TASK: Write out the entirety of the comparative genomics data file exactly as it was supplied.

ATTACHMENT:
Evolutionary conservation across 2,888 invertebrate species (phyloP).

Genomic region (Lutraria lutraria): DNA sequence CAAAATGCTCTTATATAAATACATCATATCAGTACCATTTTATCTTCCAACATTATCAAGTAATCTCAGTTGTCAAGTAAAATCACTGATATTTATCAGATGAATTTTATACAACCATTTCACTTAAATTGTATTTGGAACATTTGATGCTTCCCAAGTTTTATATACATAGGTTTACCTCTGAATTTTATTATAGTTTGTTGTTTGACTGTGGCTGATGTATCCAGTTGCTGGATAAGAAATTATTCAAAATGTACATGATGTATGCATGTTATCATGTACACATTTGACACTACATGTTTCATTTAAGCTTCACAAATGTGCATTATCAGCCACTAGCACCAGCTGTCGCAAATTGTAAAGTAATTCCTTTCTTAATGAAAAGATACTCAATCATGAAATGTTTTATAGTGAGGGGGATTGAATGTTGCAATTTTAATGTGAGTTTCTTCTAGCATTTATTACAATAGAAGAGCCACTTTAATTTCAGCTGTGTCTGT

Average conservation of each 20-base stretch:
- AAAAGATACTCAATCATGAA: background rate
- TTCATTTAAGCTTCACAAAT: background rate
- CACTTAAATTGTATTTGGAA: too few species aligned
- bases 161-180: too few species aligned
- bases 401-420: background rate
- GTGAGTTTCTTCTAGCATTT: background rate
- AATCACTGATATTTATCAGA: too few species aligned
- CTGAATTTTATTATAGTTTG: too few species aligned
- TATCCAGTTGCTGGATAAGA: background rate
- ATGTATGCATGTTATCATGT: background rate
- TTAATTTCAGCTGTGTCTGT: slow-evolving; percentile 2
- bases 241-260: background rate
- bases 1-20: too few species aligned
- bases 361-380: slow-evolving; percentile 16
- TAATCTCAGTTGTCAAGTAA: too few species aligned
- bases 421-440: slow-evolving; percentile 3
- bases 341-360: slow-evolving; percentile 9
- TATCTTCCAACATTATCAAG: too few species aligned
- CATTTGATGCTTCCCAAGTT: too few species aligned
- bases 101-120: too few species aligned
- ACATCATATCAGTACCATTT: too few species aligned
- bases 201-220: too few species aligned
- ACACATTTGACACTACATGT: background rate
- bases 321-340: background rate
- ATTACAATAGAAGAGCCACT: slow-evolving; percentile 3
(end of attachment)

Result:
Evolutionary conservation across 2,888 invertebrate species (phyloP).

Genomic region (Lutraria lutraria): DNA sequence CAAAATGCTCTTATATAAATACATCATATCAGTACCATTTTATCTTCCAACATTATCAAGTAATCTCAGTTGTCAAGTAAAATCACTGATATTTATCAGATGAATTTTATACAACCATTTCACTTAAATTGTATTTGGAACATTTGATGCTTCCCAAGTTTTATATACATAGGTTTACCTCTGAATTTTATTATAGTTTGTTGTTTGACTGTGGCTGATGTATCCAGTTGCTGGATAAGAAATTATTCAAAATGTACATGATGTATGCATGTTATCATGTACACATTTGACACTACATGTTTCATTTAAGCTTCACAAATGTGCATTATCAGCCACTAGCACCAGCTGTCGCAAATTGTAAAGTAATTCCTTTCTTAATGAAAAGATACTCAATCATGAAATGTTTTATAGTGAGGGGGATTGAATGTTGCAATTTTAATGTGAGTTTCTTCTAGCATTTATTACAATAGAAGAGCCACTTTAATTTCAGCTGTGTCTGT

Average conservation of each 20-base stretch:
- AAAAGATACTCAATCATGAA: background rate
- TTCATTTAAGCTTCACAAAT: background rate
- CACTTAAATTGTATTTGGAA: too few species aligned
- bases 161-180: too few species aligned
- bases 401-420: background rate
- GTGAGTTTCTTCTAGCATTT: background rate
- AATCACTGATATTTATCAGA: too few species aligned
- CTGAATTTTATTATAGTTTG: too few species aligned
- TATCCAGTTGCTGGATAAGA: background rate
- ATGTATGCATGTTATCATGT: background rate
- TTAATTTCAGCTGTGTCTGT: slow-evolving; percentile 2
- bases 241-260: background rate
- bases 1-20: too few species aligned
- bases 361-380: slow-evolving; percentile 16
- TAATCTCAGTTGTCAAGTAA: too few species aligned
- bases 421-440: slow-evolving; percentile 3
- bases 341-360: slow-evolving; percentile 9
- TATCTTCCAACATTATCAAG: too few species aligned
- CATTTGATGCTTCCCAAGTT: too few species aligned
- bases 101-120: too few species aligned
- ACATCATATCAGTACCATTT: too few species aligned
- bases 201-220: too few species aligned
- ACACATTTGACACTACATGT: background rate
- bases 321-340: background rate
- ATTACAATAGAAGAGCCACT: slow-evolving; percentile 3